ATLANTIC OCEAN: The US escort carrier BLOCK ISLAND’s planes detected U-549, on the 28th, and an intensive hunt began by the escorting destroyers. Early in the morning of 29th May, U549 fired three electric and two acoustic torpedoes at the hunters. The electric torpedoes all hit the escort carrier which sank quickly. One of the acoustic torpedoes seriously damaged the destroyer USS BARR and the other missed. The other escorts including the USS Eugene E. Elmore finally sank U549 with depth charges at 31.13N, 23.03W. All U-boat crew of 57 are lost. This engagement took place about 300 miles WSW of Madeira. No destroyer was sunk.
Escort aircraft carrier USS Block Island (CVE-21) was the only US aircraft carrier that was sunk in the Atlantic Ocean. (Peter Beeston, Jack McKillop and Alex Gordon)
At 1256, U-23 fired a spread of two torpedoes at tanker of about 1800 tons, which was in tow escorted by two warships and aircraft. Wahlen heard two detonations, but could not observe the effects because the U-boat was attacked with depth charges for the next two hours. In fact the tug Smelyj was hit by one torpedo and sank off Babushery near Suchumi.
Picture of David Sarnoff on page 11 of the NYT.
“RAF Officer Back from Death Camp 8-9”
More on the Great Escape. Interesting that they’re not giving as much detail as was provided in the books written after the war. A few years ago, Anoreth bought a box of old paperback books at a yard sale. A lot of them were nonfiction about World War II, published in the 1950s, including several about POW escapes.
Ballantine Books had a separate division to publish books about the war.
I’m glad the weather for the invasion of France is going to be good.
What’s the weather at Pas-de-Calais?
Good thing AH stubbornly continued to believe that the main attack was going to come at the Pas-de-Calais.
Had he promptly ordered his panzer divisions in northern France to the Normandy beaches, our invasion force would have been cut to pieces.
Page 9: Dickie Van Patten at 15 years old.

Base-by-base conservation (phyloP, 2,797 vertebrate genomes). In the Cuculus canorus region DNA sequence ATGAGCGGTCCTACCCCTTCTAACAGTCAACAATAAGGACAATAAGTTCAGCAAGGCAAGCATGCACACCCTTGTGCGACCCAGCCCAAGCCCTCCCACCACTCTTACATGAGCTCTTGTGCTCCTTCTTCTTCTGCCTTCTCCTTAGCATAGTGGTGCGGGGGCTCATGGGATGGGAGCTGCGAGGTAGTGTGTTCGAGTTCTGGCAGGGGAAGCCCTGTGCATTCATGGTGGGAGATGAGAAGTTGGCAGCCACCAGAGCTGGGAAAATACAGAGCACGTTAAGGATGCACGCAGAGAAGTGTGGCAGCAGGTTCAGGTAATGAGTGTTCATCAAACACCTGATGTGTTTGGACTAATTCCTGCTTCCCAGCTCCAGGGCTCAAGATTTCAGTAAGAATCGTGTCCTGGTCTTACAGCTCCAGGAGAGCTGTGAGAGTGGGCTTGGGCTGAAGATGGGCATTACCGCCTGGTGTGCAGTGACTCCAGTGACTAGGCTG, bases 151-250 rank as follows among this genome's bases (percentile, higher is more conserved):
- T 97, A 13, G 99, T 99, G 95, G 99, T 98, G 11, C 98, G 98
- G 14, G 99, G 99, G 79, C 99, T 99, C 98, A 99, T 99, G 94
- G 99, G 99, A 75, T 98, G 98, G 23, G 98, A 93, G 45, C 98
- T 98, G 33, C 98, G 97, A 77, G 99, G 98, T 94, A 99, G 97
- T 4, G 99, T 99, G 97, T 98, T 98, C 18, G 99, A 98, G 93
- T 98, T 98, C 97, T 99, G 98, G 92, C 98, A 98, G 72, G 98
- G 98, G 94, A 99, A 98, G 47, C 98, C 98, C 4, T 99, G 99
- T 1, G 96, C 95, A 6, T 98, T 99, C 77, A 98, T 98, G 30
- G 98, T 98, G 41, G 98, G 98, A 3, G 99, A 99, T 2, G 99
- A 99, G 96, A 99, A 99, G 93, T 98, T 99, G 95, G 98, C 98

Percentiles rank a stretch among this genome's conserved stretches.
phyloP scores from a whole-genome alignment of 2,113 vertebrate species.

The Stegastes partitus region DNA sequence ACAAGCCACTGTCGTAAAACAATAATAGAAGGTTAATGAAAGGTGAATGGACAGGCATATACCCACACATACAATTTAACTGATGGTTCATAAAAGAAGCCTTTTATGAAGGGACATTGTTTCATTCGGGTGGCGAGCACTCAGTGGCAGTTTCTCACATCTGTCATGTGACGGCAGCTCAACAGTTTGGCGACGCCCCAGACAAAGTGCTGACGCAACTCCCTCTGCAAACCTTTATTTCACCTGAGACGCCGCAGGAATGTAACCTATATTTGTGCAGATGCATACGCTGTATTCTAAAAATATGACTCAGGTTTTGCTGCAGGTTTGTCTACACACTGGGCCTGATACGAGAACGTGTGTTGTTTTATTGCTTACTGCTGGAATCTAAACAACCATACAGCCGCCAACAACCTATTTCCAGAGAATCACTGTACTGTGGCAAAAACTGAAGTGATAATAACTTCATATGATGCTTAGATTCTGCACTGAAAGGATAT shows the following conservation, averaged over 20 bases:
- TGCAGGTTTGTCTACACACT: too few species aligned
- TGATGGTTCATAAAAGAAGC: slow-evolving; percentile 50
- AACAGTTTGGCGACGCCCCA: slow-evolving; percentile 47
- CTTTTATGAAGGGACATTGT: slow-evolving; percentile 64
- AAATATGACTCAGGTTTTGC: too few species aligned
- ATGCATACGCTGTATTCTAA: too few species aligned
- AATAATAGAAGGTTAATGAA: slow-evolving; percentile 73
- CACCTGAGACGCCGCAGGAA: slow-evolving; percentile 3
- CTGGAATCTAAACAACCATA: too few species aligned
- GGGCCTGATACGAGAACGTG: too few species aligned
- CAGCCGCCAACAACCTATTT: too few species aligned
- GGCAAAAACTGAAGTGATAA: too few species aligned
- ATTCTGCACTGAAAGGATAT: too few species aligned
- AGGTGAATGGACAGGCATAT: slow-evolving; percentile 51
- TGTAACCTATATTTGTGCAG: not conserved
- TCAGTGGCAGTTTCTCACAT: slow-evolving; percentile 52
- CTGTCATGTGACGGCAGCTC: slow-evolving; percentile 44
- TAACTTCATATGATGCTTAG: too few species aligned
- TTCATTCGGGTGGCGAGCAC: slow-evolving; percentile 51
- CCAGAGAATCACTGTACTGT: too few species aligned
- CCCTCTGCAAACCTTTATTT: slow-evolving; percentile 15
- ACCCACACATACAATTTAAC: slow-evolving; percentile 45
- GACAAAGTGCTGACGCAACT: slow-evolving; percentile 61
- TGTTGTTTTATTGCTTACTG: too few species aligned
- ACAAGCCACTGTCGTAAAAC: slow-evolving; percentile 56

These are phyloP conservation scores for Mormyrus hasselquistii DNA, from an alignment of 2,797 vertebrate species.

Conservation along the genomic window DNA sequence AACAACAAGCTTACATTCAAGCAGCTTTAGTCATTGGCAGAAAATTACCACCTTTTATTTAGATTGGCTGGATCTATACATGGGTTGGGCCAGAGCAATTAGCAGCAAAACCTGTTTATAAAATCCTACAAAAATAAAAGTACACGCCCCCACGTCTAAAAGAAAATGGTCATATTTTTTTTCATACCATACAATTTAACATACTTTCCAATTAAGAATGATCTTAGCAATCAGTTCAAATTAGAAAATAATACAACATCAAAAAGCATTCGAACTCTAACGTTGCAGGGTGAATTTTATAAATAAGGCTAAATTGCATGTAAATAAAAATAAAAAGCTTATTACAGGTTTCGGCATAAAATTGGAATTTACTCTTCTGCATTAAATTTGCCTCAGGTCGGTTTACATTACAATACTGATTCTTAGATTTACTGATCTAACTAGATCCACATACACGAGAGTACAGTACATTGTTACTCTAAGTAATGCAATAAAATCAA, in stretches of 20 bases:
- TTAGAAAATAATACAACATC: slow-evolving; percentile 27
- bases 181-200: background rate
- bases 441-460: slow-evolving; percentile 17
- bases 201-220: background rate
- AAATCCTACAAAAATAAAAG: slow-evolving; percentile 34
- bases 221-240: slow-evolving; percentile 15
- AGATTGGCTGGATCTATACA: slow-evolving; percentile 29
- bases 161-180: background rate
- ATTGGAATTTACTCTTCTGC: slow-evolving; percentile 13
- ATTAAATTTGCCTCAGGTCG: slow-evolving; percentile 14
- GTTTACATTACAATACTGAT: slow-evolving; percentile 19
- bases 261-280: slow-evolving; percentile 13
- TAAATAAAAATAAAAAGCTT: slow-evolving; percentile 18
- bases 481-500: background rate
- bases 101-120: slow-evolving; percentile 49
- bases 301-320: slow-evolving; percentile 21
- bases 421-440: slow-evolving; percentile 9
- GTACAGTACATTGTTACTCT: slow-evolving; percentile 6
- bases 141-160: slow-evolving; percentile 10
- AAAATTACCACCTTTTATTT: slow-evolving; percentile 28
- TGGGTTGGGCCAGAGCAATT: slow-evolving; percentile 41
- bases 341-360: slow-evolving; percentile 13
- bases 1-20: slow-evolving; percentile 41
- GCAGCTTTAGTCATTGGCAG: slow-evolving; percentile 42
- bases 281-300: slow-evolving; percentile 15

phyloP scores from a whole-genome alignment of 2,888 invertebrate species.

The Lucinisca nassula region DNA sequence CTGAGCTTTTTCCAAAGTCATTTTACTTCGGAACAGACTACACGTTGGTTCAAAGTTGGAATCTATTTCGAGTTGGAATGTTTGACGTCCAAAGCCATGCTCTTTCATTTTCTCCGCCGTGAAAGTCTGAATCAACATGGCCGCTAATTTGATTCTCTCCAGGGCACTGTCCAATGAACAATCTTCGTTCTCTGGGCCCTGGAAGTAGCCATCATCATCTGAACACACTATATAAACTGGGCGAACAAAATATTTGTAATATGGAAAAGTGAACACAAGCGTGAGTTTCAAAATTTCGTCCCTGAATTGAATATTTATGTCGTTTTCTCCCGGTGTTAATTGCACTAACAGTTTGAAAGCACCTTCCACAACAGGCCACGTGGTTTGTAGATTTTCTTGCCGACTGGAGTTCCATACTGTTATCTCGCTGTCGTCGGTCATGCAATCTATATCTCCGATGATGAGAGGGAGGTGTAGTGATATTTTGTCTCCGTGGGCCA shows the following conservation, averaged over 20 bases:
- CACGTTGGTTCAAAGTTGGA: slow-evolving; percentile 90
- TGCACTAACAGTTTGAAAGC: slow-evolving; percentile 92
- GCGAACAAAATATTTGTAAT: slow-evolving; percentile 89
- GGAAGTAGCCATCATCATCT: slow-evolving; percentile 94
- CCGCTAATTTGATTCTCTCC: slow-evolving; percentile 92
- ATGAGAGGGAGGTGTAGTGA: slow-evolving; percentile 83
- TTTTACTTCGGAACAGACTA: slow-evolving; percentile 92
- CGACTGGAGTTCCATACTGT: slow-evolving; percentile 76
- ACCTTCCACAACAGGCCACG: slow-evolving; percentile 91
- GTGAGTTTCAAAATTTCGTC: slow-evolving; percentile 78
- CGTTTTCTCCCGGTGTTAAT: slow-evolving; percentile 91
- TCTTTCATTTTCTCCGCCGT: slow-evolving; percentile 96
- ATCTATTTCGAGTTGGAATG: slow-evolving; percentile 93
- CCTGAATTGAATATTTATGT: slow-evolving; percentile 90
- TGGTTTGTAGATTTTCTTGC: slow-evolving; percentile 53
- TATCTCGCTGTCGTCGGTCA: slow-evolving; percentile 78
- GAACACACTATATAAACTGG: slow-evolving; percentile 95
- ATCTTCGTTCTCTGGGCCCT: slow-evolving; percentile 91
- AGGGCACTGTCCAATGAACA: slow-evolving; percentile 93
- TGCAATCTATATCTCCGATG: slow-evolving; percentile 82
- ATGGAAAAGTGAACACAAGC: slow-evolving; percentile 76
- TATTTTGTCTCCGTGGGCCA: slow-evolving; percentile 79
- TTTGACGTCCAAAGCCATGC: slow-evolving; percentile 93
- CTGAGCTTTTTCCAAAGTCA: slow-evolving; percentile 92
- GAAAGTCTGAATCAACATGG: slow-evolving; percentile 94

“At 1256, U-23 fired a spread of two torpedoes at tanker of about 1800 tons, which was in tow escorted by two warships and aircraft. Wahlen heard two detonations, but could not observe the effects because the U-boat was attacked with depth charges for the next two hours. In fact the tug Smelyj was hit by one torpedo and sank off Babushery near Suchumi.”
This is listed under the ATLANTIC OCEAN heading, but a google search revealed it was in the Black Sea (Babushery near Suchumi are both in Georgia). Wiki also says that U-23 was scuttled in the Black Sea on Sept 10, 1944 to avoid capture by the Soviets.
Madeira is a Portuguese island off the coast of Morocco. So this battle happened in the middle of the mid Atlantic.
I forwarded your comments to the webmaster at firstname.lastname@example.org.
This is the first I've heard the 85th and 88th Infantry Divisions referred to as "draft" divisions. I suppose that fits because they weren't Guard or Reserve divisions and all the young troops were indeed draftees. Looking at their history they seem to acquitted themselves well in Italy.
The Allison V-3420 engine was a 24 cylinder monster, but it never went into production. It was slated for the P-75 super-fighter, but the high command never went forward with it as the P-51, P-47 and P-38 were quite adequate for their needs.
I believe this is the first we have seen in the Times of von Mannstein's relief several months ago. I suppose they didn't want the Russians to know because they probably had a much higher opinion of his abilities than Herr Hitler.
Weathermen in 1944 were about as accurate as weathermen today!
Very surprising that it took two months to report that von Manstein and Kleist had been sacked. Also surprising that it wasn’t reported by Ralph Parker in Moscow. But if it was going to be anyone else, it would be Hanson Baldwin. Interesting that Baldwin does not report when Manstein and Kleist were sacked, and he makes it sound like they were relieved at different times when they were relieved on the same day. Baldwin also doesn’t disclose the source of his information. I suspect he’s known for a while but has been sitting on the news pending censor approval.
I wonder if the German people know.